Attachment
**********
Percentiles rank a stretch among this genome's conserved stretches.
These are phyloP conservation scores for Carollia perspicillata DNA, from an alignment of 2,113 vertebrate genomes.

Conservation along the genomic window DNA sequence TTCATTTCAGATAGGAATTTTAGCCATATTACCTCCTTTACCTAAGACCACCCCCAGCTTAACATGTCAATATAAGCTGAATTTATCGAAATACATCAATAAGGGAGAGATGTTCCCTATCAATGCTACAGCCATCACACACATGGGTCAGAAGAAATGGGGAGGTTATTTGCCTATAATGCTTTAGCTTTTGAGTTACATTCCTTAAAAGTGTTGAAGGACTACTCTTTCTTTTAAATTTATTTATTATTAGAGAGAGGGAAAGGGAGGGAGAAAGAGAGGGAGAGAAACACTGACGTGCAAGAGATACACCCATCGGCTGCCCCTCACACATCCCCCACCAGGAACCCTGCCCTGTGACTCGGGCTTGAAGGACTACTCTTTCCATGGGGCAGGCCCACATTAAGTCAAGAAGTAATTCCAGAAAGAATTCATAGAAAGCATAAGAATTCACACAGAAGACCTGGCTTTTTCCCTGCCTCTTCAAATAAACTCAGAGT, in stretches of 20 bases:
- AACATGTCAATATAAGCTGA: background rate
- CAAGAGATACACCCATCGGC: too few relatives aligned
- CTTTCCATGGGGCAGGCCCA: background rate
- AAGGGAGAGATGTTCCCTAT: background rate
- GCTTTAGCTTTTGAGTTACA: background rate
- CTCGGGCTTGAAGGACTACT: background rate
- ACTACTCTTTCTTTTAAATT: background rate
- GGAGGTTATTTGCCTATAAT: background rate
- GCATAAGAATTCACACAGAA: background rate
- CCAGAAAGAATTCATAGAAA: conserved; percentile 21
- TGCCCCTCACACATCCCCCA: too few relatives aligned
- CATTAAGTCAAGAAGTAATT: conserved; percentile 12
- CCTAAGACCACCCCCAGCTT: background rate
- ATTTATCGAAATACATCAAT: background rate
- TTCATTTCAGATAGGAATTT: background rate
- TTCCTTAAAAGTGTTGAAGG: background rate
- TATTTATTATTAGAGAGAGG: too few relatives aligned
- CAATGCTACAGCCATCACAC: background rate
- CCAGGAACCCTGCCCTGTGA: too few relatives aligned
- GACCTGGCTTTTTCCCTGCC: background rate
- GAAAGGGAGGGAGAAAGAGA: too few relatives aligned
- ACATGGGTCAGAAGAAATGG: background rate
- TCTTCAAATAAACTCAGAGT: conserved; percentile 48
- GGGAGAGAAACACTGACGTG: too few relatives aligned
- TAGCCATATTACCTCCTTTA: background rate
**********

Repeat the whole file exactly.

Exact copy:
Percentiles rank a stretch among this genome's conserved stretches.
These are phyloP conservation scores for Carollia perspicillata DNA, from an alignment of 2,113 vertebrate genomes.

Conservation along the genomic window DNA sequence TTCATTTCAGATAGGAATTTTAGCCATATTACCTCCTTTACCTAAGACCACCCCCAGCTTAACATGTCAATATAAGCTGAATTTATCGAAATACATCAATAAGGGAGAGATGTTCCCTATCAATGCTACAGCCATCACACACATGGGTCAGAAGAAATGGGGAGGTTATTTGCCTATAATGCTTTAGCTTTTGAGTTACATTCCTTAAAAGTGTTGAAGGACTACTCTTTCTTTTAAATTTATTTATTATTAGAGAGAGGGAAAGGGAGGGAGAAAGAGAGGGAGAGAAACACTGACGTGCAAGAGATACACCCATCGGCTGCCCCTCACACATCCCCCACCAGGAACCCTGCCCTGTGACTCGGGCTTGAAGGACTACTCTTTCCATGGGGCAGGCCCACATTAAGTCAAGAAGTAATTCCAGAAAGAATTCATAGAAAGCATAAGAATTCACACAGAAGACCTGGCTTTTTCCCTGCCTCTTCAAATAAACTCAGAGT, in stretches of 20 bases:
- AACATGTCAATATAAGCTGA: background rate
- CAAGAGATACACCCATCGGC: too few relatives aligned
- CTTTCCATGGGGCAGGCCCA: background rate
- AAGGGAGAGATGTTCCCTAT: background rate
- GCTTTAGCTTTTGAGTTACA: background rate
- CTCGGGCTTGAAGGACTACT: background rate
- ACTACTCTTTCTTTTAAATT: background rate
- GGAGGTTATTTGCCTATAAT: background rate
- GCATAAGAATTCACACAGAA: background rate
- CCAGAAAGAATTCATAGAAA: conserved; percentile 21
- TGCCCCTCACACATCCCCCA: too few relatives aligned
- CATTAAGTCAAGAAGTAATT: conserved; percentile 12
- CCTAAGACCACCCCCAGCTT: background rate
- ATTTATCGAAATACATCAAT: background rate
- TTCATTTCAGATAGGAATTT: background rate
- TTCCTTAAAAGTGTTGAAGG: background rate
- TATTTATTATTAGAGAGAGG: too few relatives aligned
- CAATGCTACAGCCATCACAC: background rate
- CCAGGAACCCTGCCCTGTGA: too few relatives aligned
- GACCTGGCTTTTTCCCTGCC: background rate
- GAAAGGGAGGGAGAAAGAGA: too few relatives aligned
- ACATGGGTCAGAAGAAATGG: background rate
- TCTTCAAATAAACTCAGAGT: conserved; percentile 48
- GGGAGAGAAACACTGACGTG: too few relatives aligned
- TAGCCATATTACCTCCTTTA: background rate